Saturday, May 25, 2013
OAKLAND — The state's pesticides control board is expected to launch an investigation today into the spraying of a weedkiller on a dam on Messalonskee Lake.
Ed Pearl, a former director of Friends of Messalonskee Lake, said that he was driving past the dam on the north end of the lake Friday afternoon when he saw a man spraying a liquid in a blue tank sprayer on weeds growing out of the dam's boards.
"I'd say more was probably going in the water than was going on the weeds," Pearl said.
Pearl said that the man appeared to be working on behalf of the company that owned the dam, and he had keys to a fence and outbuilding on the dam.
The dam is owned by Essex Hydro Associates, of Boston, according to records at the town office.
Two calls to Essex Hydro Associates were not returned Monday.
Pearl said he reported the incident to the Oakland Police Department and to the Maine Board of Pesticides Control.
The danger to humans was unclear, but the waterway is important to the area as a recreational area and contains fish that residents eat, Pearl said.
"There are a fair amount of trout in that area. There are people that kayak in it. There are people that swim it in. It goes into the Kennebec River."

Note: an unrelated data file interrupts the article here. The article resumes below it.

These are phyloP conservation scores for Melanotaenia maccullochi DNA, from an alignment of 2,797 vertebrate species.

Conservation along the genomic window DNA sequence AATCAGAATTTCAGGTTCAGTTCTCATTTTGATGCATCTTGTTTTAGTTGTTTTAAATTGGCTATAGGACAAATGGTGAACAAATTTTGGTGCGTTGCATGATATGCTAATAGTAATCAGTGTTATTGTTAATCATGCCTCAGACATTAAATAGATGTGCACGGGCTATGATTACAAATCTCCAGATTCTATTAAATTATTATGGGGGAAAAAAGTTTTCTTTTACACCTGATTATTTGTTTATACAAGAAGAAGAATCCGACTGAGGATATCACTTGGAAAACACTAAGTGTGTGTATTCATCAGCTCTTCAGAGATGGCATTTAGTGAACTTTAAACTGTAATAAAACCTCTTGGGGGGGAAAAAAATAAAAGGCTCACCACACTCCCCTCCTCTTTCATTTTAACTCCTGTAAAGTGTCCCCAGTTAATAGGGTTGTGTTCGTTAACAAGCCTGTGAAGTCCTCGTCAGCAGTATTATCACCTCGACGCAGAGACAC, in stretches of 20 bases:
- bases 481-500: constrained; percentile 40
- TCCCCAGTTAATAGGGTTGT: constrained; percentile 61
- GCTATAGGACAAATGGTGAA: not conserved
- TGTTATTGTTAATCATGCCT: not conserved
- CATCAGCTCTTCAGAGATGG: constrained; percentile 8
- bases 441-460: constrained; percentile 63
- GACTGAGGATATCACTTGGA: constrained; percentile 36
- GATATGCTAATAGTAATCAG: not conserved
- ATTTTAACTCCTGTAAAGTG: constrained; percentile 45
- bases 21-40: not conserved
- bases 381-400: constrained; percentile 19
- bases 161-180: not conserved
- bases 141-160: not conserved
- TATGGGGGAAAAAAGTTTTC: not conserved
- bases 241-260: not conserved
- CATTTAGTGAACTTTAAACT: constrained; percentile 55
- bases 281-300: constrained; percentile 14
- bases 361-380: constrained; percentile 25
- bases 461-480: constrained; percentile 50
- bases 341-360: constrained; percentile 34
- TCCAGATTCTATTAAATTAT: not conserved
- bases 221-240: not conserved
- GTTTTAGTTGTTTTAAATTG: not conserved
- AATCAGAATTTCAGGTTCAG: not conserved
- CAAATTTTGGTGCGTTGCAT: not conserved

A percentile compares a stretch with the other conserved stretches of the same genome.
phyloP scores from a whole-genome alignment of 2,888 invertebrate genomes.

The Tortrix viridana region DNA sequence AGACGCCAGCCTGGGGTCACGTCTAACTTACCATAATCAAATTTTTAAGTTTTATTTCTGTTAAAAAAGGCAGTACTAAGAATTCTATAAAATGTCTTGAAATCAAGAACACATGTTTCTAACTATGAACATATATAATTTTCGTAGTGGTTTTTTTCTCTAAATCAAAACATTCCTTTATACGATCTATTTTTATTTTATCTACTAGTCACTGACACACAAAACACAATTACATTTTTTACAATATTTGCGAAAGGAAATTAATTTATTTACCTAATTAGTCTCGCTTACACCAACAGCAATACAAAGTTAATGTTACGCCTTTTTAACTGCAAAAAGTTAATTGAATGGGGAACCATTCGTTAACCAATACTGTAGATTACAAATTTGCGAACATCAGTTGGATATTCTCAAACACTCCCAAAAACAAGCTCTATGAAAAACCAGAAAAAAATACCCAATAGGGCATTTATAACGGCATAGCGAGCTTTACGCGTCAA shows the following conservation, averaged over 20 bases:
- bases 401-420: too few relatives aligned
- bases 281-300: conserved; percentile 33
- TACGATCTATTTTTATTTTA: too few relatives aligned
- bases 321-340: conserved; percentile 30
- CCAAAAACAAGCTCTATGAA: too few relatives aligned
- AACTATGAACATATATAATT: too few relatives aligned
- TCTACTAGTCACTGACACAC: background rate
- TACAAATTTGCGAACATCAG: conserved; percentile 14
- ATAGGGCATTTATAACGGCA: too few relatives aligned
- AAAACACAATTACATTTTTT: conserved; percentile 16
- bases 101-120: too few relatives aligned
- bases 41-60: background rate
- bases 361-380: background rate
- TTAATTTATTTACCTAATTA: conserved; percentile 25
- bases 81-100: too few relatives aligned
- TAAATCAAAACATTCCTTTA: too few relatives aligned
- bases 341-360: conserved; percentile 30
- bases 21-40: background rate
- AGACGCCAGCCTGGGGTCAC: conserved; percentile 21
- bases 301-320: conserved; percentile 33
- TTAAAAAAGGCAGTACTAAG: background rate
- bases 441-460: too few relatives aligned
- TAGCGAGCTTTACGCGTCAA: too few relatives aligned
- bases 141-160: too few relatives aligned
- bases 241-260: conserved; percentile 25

Ray Connors, of the state's Pesticides Control Board, said Pearl's complaint triggers an investigation by the state, during which Pearl, the person who applied the substance and the dam owner probably would be interviewed.
"Complaints are a priority," Connors said. "Whenever possible, the BPC tries to respond to complaints the same day they are received."
Connors said the board's inspector was taking care of another case Monday, when the complaint was made, but probably would initiate his investigation today.
In addition, the site could be tested for physical evidence of the substance sprayed.
"The determination of whether or not to sample will be based in large part on the information obtained through the follow-up inspection process," Connors said.
The investigation and resolution process usually is completed within a year, Connors said, although more involved cases can take several years.